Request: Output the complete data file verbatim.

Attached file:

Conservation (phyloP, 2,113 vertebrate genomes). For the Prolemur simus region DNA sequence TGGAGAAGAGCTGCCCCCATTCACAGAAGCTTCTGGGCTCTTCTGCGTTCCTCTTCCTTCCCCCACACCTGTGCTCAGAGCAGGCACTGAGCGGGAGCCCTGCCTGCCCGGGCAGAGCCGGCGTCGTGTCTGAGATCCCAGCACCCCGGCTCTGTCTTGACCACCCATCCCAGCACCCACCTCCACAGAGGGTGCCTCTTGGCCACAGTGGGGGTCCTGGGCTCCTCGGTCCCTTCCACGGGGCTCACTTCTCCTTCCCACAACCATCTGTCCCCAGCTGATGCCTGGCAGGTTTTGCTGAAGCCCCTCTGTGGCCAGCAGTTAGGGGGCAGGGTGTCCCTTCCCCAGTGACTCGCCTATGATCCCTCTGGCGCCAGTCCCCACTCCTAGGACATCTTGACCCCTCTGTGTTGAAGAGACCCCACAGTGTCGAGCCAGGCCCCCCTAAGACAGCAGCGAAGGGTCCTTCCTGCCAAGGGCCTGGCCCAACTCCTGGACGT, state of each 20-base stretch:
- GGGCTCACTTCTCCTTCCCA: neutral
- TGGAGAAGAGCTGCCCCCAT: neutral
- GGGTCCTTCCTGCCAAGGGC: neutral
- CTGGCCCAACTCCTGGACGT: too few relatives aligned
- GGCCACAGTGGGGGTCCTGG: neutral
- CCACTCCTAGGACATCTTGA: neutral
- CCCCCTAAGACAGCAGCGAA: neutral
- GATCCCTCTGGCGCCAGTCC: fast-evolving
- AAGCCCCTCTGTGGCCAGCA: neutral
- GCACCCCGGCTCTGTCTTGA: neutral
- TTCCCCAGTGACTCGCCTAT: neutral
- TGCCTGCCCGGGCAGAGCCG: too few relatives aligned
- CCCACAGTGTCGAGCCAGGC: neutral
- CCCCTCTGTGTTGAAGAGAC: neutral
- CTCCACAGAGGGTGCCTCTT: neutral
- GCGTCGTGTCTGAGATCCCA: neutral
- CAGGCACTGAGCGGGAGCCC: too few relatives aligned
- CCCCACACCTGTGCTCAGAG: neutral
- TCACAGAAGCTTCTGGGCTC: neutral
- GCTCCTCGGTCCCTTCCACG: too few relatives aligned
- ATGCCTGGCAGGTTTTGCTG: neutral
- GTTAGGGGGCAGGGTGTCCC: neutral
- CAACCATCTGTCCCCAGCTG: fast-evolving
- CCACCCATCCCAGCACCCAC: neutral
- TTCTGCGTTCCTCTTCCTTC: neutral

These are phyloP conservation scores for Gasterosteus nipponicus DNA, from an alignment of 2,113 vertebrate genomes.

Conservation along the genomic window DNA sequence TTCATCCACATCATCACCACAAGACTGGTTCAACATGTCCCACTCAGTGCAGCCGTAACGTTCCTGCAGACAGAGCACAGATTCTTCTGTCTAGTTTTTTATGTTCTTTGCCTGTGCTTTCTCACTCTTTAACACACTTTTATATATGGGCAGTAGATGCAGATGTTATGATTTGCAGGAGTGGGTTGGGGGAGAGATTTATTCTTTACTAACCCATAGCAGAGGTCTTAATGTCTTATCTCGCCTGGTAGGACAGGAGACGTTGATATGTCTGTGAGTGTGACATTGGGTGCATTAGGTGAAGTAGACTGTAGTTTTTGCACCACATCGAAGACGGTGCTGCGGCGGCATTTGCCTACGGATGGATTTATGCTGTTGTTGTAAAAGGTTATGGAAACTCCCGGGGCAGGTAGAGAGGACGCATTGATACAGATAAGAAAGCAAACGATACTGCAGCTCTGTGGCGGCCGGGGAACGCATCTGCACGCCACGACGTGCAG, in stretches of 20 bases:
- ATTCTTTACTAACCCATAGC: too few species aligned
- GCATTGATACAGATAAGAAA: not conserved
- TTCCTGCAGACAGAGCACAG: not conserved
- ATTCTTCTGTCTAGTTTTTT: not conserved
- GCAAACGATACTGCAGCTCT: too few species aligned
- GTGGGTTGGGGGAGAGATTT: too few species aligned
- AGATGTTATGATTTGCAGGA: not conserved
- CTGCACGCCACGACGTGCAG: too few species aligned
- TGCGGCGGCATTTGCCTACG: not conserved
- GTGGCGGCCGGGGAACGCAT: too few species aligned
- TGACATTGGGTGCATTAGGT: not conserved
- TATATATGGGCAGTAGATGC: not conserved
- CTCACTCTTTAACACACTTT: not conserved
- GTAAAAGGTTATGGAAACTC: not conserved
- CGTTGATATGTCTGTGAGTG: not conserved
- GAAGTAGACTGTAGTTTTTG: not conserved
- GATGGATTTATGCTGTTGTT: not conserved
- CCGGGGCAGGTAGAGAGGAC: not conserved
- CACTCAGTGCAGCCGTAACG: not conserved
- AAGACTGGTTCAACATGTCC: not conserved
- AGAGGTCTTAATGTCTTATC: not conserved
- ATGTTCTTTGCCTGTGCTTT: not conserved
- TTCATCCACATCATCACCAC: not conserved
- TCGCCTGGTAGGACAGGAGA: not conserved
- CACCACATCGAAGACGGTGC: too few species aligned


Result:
Conservation (phyloP, 2,113 vertebrate genomes). For the Prolemur simus region DNA sequence TGGAGAAGAGCTGCCCCCATTCACAGAAGCTTCTGGGCTCTTCTGCGTTCCTCTTCCTTCCCCCACACCTGTGCTCAGAGCAGGCACTGAGCGGGAGCCCTGCCTGCCCGGGCAGAGCCGGCGTCGTGTCTGAGATCCCAGCACCCCGGCTCTGTCTTGACCACCCATCCCAGCACCCACCTCCACAGAGGGTGCCTCTTGGCCACAGTGGGGGTCCTGGGCTCCTCGGTCCCTTCCACGGGGCTCACTTCTCCTTCCCACAACCATCTGTCCCCAGCTGATGCCTGGCAGGTTTTGCTGAAGCCCCTCTGTGGCCAGCAGTTAGGGGGCAGGGTGTCCCTTCCCCAGTGACTCGCCTATGATCCCTCTGGCGCCAGTCCCCACTCCTAGGACATCTTGACCCCTCTGTGTTGAAGAGACCCCACAGTGTCGAGCCAGGCCCCCCTAAGACAGCAGCGAAGGGTCCTTCCTGCCAAGGGCCTGGCCCAACTCCTGGACGT, state of each 20-base stretch:
- GGGCTCACTTCTCCTTCCCA: neutral
- TGGAGAAGAGCTGCCCCCAT: neutral
- GGGTCCTTCCTGCCAAGGGC: neutral
- CTGGCCCAACTCCTGGACGT: too few relatives aligned
- GGCCACAGTGGGGGTCCTGG: neutral
- CCACTCCTAGGACATCTTGA: neutral
- CCCCCTAAGACAGCAGCGAA: neutral
- GATCCCTCTGGCGCCAGTCC: fast-evolving
- AAGCCCCTCTGTGGCCAGCA: neutral
- GCACCCCGGCTCTGTCTTGA: neutral
- TTCCCCAGTGACTCGCCTAT: neutral
- TGCCTGCCCGGGCAGAGCCG: too few relatives aligned
- CCCACAGTGTCGAGCCAGGC: neutral
- CCCCTCTGTGTTGAAGAGAC: neutral
- CTCCACAGAGGGTGCCTCTT: neutral
- GCGTCGTGTCTGAGATCCCA: neutral
- CAGGCACTGAGCGGGAGCCC: too few relatives aligned
- CCCCACACCTGTGCTCAGAG: neutral
- TCACAGAAGCTTCTGGGCTC: neutral
- GCTCCTCGGTCCCTTCCACG: too few relatives aligned
- ATGCCTGGCAGGTTTTGCTG: neutral
- GTTAGGGGGCAGGGTGTCCC: neutral
- CAACCATCTGTCCCCAGCTG: fast-evolving
- CCACCCATCCCAGCACCCAC: neutral
- TTCTGCGTTCCTCTTCCTTC: neutral

These are phyloP conservation scores for Gasterosteus nipponicus DNA, from an alignment of 2,113 vertebrate genomes.

Conservation along the genomic window DNA sequence TTCATCCACATCATCACCACAAGACTGGTTCAACATGTCCCACTCAGTGCAGCCGTAACGTTCCTGCAGACAGAGCACAGATTCTTCTGTCTAGTTTTTTATGTTCTTTGCCTGTGCTTTCTCACTCTTTAACACACTTTTATATATGGGCAGTAGATGCAGATGTTATGATTTGCAGGAGTGGGTTGGGGGAGAGATTTATTCTTTACTAACCCATAGCAGAGGTCTTAATGTCTTATCTCGCCTGGTAGGACAGGAGACGTTGATATGTCTGTGAGTGTGACATTGGGTGCATTAGGTGAAGTAGACTGTAGTTTTTGCACCACATCGAAGACGGTGCTGCGGCGGCATTTGCCTACGGATGGATTTATGCTGTTGTTGTAAAAGGTTATGGAAACTCCCGGGGCAGGTAGAGAGGACGCATTGATACAGATAAGAAAGCAAACGATACTGCAGCTCTGTGGCGGCCGGGGAACGCATCTGCACGCCACGACGTGCAG, in stretches of 20 bases:
- ATTCTTTACTAACCCATAGC: too few species aligned
- GCATTGATACAGATAAGAAA: not conserved
- TTCCTGCAGACAGAGCACAG: not conserved
- ATTCTTCTGTCTAGTTTTTT: not conserved
- GCAAACGATACTGCAGCTCT: too few species aligned
- GTGGGTTGGGGGAGAGATTT: too few species aligned
- AGATGTTATGATTTGCAGGA: not conserved
- CTGCACGCCACGACGTGCAG: too few species aligned
- TGCGGCGGCATTTGCCTACG: not conserved
- GTGGCGGCCGGGGAACGCAT: too few species aligned
- TGACATTGGGTGCATTAGGT: not conserved
- TATATATGGGCAGTAGATGC: not conserved
- CTCACTCTTTAACACACTTT: not conserved
- GTAAAAGGTTATGGAAACTC: not conserved
- CGTTGATATGTCTGTGAGTG: not conserved
- GAAGTAGACTGTAGTTTTTG: not conserved
- GATGGATTTATGCTGTTGTT: not conserved
- CCGGGGCAGGTAGAGAGGAC: not conserved
- CACTCAGTGCAGCCGTAACG: not conserved
- AAGACTGGTTCAACATGTCC: not conserved
- AGAGGTCTTAATGTCTTATC: not conserved
- ATGTTCTTTGCCTGTGCTTT: not conserved
- TTCATCCACATCATCACCAC: not conserved
- TCGCCTGGTAGGACAGGAGA: not conserved
- CACCACATCGAAGACGGTGC: too few species aligned